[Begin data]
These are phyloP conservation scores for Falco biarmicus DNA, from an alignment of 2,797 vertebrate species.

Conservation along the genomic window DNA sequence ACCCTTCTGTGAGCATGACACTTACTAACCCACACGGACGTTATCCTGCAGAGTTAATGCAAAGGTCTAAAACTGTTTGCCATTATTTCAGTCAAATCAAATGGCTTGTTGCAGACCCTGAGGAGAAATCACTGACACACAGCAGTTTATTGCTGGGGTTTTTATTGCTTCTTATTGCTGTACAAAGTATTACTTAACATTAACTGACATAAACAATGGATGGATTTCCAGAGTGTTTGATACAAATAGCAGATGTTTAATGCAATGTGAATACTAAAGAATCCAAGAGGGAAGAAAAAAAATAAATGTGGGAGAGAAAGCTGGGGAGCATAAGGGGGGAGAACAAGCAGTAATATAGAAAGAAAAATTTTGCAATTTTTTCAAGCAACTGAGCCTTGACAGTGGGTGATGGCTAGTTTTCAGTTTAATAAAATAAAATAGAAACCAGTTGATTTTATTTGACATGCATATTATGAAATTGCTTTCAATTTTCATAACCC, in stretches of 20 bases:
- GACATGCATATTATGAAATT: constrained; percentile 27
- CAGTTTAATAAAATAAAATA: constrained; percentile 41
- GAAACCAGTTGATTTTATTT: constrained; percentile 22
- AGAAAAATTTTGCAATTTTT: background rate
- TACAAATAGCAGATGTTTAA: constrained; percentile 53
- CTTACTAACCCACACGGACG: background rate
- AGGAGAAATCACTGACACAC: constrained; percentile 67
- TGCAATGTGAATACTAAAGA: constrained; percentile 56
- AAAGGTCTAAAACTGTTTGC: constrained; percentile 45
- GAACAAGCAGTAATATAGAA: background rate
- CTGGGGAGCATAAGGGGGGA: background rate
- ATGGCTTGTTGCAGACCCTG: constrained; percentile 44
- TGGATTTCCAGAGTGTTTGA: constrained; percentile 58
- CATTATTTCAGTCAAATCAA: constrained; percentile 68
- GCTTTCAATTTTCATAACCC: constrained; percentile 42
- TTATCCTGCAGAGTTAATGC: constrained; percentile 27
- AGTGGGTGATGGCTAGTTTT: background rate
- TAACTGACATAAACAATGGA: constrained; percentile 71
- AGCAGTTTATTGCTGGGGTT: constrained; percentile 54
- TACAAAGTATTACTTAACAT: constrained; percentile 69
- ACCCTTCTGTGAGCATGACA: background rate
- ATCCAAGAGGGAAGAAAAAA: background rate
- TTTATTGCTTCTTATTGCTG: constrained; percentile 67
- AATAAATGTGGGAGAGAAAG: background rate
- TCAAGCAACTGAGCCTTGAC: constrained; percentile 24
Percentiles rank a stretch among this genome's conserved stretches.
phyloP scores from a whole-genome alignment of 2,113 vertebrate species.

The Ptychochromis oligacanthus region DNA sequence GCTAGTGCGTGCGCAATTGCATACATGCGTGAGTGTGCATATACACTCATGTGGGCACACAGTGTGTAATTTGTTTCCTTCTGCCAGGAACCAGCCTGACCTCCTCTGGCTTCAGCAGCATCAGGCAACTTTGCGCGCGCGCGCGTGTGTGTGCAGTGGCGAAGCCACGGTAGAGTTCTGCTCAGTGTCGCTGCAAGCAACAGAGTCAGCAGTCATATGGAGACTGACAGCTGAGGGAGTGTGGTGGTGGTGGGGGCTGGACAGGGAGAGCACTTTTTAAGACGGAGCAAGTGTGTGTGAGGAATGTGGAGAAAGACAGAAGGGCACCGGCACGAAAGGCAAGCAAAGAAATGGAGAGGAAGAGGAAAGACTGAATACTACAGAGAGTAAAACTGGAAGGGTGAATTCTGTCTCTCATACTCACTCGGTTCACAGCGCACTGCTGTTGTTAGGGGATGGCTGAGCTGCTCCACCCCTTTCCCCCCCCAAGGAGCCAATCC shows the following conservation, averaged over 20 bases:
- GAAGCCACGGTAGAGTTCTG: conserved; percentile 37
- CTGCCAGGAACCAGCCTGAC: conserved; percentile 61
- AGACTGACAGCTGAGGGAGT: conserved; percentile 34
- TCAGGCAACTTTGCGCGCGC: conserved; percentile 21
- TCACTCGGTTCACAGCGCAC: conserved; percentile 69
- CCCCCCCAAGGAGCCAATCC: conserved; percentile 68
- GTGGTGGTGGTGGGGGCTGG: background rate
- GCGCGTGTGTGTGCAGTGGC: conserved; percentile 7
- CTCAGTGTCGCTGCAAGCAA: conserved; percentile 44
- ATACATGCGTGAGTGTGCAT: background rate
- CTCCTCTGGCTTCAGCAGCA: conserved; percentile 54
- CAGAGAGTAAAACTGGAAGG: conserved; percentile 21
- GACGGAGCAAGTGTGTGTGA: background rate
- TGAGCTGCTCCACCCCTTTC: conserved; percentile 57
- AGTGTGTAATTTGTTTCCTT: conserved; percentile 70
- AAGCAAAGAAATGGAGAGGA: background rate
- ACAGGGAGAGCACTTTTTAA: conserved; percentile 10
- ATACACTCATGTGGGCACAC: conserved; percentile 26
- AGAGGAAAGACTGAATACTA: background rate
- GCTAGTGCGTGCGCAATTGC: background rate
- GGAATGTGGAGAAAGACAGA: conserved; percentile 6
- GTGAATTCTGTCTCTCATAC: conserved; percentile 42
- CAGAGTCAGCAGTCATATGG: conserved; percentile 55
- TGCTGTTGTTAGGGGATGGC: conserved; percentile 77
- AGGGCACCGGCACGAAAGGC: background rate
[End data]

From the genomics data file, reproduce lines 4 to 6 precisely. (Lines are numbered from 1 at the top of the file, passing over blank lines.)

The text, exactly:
- CAGTTTAATAAAATAAAATA: constrained; percentile 41
- GAAACCAGTTGATTTTATTT: constrained; percentile 22
- AGAAAAATTTTGCAATTTTT: background rate